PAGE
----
Teaching and Assessing PUL 1: Core Communication and Quantitative SkillsThis tip sheet focuses on the first of the six PULs. Descriptions of all six PULs can be located at http://due.iupui.edu/Undergraduate-Curricula/General-Education/Principles-of-Undergraduate-Learning. General planning considerations for incorporating and assessing PULs in your class can be found here.
Definition of PUL 1: Core Communication and Quantitative Skills
The ability of students to express and interpret information, perform quantitative analysis, and use information resources and technology – the foundational skills necessary for all IUPUI students to succeed.
Outcomes for PUL 1
Core communication and quantitative skills are demonstrated by the student’s ability to:
- express ideas and facts to others effectively in a variety of formats, particularly written, oral, and visual formats;
- comprehend, interpret, and analyze ideas and facts;
- communicate effectively in a range of settings;
- identify and propose solutions for problems using quantitative tools and reasoning;
- make effective use of information resources and technology.
Examples of Instructional Activities for PUL 1
Please note that many of the instructional activities listed here may address more than one outcome for PUL 1.
- To express ideas and facts effectively in a variety of formats , have students:
- Discuss orally or in writing several perspectives on an issue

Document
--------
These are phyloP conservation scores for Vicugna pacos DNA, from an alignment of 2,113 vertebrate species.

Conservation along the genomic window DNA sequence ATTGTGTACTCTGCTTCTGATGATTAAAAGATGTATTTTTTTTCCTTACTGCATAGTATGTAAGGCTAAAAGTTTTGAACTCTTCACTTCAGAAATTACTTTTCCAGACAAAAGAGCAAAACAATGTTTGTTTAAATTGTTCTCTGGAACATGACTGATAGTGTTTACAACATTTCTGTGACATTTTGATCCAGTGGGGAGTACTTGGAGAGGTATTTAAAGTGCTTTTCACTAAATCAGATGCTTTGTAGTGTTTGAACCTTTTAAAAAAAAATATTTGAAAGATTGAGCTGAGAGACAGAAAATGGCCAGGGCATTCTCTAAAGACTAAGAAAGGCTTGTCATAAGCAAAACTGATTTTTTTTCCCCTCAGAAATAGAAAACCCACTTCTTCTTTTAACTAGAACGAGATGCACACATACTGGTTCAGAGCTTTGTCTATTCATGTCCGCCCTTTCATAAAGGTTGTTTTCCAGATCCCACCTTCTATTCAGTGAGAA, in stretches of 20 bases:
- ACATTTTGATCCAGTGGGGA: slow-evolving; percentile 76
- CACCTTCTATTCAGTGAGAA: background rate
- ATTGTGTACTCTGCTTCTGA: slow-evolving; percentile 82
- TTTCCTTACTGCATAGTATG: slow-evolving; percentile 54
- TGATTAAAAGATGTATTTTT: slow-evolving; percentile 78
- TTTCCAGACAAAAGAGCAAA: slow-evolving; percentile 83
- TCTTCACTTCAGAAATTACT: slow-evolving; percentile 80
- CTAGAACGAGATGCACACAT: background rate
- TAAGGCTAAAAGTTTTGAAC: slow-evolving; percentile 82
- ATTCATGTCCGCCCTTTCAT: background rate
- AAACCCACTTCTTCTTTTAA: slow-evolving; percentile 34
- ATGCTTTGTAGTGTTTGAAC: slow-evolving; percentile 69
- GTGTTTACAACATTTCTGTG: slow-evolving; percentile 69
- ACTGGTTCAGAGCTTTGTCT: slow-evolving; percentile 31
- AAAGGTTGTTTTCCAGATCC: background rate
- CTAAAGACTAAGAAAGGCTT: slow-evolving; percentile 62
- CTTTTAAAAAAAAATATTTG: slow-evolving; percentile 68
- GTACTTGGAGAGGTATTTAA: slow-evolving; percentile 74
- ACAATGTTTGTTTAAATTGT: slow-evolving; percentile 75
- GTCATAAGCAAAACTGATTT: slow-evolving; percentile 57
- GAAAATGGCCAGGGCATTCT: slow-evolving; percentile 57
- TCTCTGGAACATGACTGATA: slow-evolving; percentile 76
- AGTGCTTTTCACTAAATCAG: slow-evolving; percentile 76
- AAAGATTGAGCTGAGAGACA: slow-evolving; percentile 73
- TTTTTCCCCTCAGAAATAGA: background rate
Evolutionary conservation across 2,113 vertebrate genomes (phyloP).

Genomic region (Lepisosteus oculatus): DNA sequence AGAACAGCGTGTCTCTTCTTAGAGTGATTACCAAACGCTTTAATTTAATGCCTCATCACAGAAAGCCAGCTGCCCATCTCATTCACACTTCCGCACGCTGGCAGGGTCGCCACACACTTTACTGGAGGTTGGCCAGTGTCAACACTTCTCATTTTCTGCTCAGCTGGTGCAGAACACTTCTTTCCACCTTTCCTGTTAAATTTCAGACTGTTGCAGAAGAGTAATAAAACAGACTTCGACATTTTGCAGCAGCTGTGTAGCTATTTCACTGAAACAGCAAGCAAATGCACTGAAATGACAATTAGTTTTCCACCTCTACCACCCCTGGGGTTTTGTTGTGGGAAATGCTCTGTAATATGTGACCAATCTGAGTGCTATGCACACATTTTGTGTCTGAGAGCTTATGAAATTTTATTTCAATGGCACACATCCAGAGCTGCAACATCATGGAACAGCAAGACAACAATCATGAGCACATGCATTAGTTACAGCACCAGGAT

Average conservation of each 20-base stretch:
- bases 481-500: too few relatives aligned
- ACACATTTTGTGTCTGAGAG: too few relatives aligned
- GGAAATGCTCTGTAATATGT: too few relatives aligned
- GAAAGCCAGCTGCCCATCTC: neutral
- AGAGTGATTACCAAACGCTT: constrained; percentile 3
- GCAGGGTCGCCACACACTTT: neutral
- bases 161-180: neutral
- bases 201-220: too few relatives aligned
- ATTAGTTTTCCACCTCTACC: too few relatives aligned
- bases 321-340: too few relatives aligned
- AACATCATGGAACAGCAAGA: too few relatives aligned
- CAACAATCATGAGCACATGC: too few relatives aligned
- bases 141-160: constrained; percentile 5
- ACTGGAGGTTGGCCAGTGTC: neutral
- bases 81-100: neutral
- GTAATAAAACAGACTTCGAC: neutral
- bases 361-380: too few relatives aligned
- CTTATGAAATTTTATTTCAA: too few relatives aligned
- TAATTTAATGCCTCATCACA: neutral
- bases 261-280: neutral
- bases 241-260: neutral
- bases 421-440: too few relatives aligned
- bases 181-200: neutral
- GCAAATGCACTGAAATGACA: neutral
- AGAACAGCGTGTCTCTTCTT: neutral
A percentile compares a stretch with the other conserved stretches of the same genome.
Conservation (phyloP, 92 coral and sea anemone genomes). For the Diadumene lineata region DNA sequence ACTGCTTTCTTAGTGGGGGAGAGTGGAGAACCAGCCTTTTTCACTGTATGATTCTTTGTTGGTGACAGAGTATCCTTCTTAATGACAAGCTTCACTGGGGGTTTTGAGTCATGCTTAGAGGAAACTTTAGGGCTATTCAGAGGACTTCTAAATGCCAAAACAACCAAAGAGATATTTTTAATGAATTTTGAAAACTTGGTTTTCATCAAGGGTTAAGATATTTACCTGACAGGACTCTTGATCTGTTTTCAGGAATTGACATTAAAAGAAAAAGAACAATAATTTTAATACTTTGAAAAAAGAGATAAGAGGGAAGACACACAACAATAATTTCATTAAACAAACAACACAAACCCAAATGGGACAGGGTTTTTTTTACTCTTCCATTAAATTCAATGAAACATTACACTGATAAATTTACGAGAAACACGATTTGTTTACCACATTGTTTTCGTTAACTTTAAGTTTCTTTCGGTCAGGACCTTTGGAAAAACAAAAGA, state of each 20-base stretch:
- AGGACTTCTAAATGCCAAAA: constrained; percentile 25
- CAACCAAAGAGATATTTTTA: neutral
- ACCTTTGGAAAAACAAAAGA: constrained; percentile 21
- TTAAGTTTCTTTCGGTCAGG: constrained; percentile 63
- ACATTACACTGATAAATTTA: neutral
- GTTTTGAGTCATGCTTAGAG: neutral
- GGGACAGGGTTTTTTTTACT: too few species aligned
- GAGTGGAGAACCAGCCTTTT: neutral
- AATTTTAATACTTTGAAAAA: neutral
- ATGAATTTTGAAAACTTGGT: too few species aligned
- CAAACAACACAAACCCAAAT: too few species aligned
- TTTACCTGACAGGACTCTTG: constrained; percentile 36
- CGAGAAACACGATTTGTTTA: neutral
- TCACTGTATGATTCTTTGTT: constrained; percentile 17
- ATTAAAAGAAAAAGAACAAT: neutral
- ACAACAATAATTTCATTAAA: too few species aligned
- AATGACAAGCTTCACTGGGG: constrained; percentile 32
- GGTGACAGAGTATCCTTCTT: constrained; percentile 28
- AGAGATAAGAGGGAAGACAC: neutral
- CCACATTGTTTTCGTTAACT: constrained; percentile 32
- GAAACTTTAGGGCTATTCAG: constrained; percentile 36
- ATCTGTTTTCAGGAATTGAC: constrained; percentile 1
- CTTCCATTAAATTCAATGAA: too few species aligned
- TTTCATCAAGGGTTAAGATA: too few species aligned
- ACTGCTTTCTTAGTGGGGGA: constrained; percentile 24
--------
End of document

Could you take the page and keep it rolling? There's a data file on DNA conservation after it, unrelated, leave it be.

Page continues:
- Debate different perspectives on a course-related topic
- Create an artistic production or performance related to course concepts or theories
- Contribute to a blog
- Present research findings via PowerPoint lecture
- Research and present on a specific course topic
- Repurpose document for different audiences and different situations
- Construct a poster on research and present it to faculty and colleagues
- To comprehend, interpret, and analyze ideas and facts, have students:
- Review a case study focusing on a communication situation or issue, then have students choose a role within the case and write their own response to the situation.
- Read a journal article, interpret the results, and analyze its limitations
- To communicate effectively in a range of settings, have students:
- Write a review paper for a professional or a wider audience
- Create case study scenarios, with the writing or presentation tailored to a specific audience
- To identify and propose solutions for problems using quantitative tools and reasoning, have students:
- Complete discipline-specific data analysis and interpretation
- Produce and implement a survey and interpret the results
- Create a budget and a justification for it
- Solve equations to illustrate size and proportion concepts (e.g., mole of water vs. mole of paperclips)
- To make effective use of information resources and technology, have students:
- Create an annotated bibliography
- Perform a literature review on a specified topic or one of the student’s choosing
- Compare and contrast different types of information resources (e.g., scholarly vs. popular journal, web resources, etc.)
- Complete a research journal including the thesis statement, what students hoped to accomplish, the research terms considered, and the problems encountered
References and Resources
Angelo, T.A. & Cross, P.K. (1993). Classroom Assessment Techniques: A Handbook for College Teachers. (2nd ed.). San Francisco: Jossey-Bass.
Stevens, D. D. & Levi, A. J. (2005). Introduction to rubrics. Sterling, VA: Stylus.
Walvoord, B.E. & Anderson, V.J. (2009). Effective grading: A tool for learning and assessment in college.2nd Ed. San Francisco: Jossey-Bass
Authored by Jennifer Beasley (August, 2010)
Revised by Jennifer Beasley (July, 2011)
Revised by James Gregory (November, 2015)